Intertemporal Production Decisions— Depletable Resources

Production decisions often have intertemporal aspects—production today affects sales or costs in the future. The learning curve, which we discussed in Chapter 7, is an example of this. By producing today, the firm gains experience that lowers future costs. In this case, production today is partly an investment in future cost reduction, and the value of this investment must be taken into account when comparing costs and benefits. Another example is the production of a deplet- able resource. When the owner of an oil well pumps oil today, less oil is avail­able for future production. This must be taken into account when deciding how much to produce.

Production decisions in cases like these involve comparisons between costs and benefits today with costs and benefits in the future. We can make those comparisons using the concept of present discounted value. We’ll look in detail at the case of a depletable resource, although the same principles apply to other intertemporal production decisions.

1. The Production Decision of an Individual Resource Producer

Suppose your rich uncle gives you an oil well. The well contains 1000 barrels of oil that can be produced at a constant average and marginal cost of $10 per bar­rel. Should you produce all the oil today, or should you save it for the future?

You might think that the answer depends on the profit you can earn if you remove the oil from the ground. After all, why not remove the oil if its price is greater than the cost of extraction? However, this ignores the opportunity cost of using up the oil today so that it is not available for the future.

The correct answer, then, depends not on the current profit level but on how fast you expect the price of oil to rise. Oil in the ground is like money in the bank: You should keep it in the ground only if it earns a return at least as high as the market interest rate. If you expect the price of oil to remain constant or rise very slowly, you would be better off extracting and selling all of it now and investing the proceeds. But if you expect the price of oil to rise rapidly, you should leave it in the ground.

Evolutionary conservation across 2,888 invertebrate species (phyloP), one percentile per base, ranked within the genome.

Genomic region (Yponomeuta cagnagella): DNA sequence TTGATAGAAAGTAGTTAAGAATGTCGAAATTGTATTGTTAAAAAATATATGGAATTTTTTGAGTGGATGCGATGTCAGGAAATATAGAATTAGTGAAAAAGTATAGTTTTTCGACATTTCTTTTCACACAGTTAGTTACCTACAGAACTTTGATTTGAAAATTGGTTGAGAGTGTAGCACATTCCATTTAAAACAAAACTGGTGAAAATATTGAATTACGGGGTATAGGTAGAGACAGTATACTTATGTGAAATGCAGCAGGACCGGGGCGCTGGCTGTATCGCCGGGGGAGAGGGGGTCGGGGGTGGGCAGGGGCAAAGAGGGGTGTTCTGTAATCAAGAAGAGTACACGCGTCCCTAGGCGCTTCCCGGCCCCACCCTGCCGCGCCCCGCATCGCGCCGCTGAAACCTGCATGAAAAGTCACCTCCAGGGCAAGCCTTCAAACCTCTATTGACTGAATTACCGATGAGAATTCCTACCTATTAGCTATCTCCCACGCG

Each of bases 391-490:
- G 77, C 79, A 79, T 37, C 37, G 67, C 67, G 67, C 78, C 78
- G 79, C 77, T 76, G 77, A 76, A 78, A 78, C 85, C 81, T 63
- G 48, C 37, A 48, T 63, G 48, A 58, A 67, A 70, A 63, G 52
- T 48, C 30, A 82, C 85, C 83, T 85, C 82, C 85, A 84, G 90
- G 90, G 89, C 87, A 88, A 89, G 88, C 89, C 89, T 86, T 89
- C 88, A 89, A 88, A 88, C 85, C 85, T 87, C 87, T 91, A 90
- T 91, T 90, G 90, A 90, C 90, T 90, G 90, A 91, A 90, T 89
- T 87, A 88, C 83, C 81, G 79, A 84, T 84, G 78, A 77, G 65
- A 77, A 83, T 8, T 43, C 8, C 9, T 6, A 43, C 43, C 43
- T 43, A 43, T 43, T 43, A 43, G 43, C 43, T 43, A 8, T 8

How fast must the price rise for you to keep the oil in the ground? The value of each barrel of oil in your well is equal to the price of oil less the $10 cost of extracting it. (This is the profit you can obtain by extracting and selling each barrel.) This value must rise at least as fast as the rate of interest for you to keep the oil. Your production decision rule is therefore: Keep all your oil if you expect its price less its extraction cost to rise faster than the rate of interest. Extract and sell all of it if you expect price less cost to rise at less than the rate of interest. What if you expect price less cost to rise at exactly the rate of interest? Then you would be indifferent between extracting the oil and leaving it in the ground. Letting Pt be the price of oil this year, Pt+1 the price next year, and c the cost of extraction, we can write this production rule as follows:

Given our expectation about the growth rate of oil prices, we can use this rule to determine production. But how fast should we expect the market price of oil to rise?

2. The Behavior of Market Price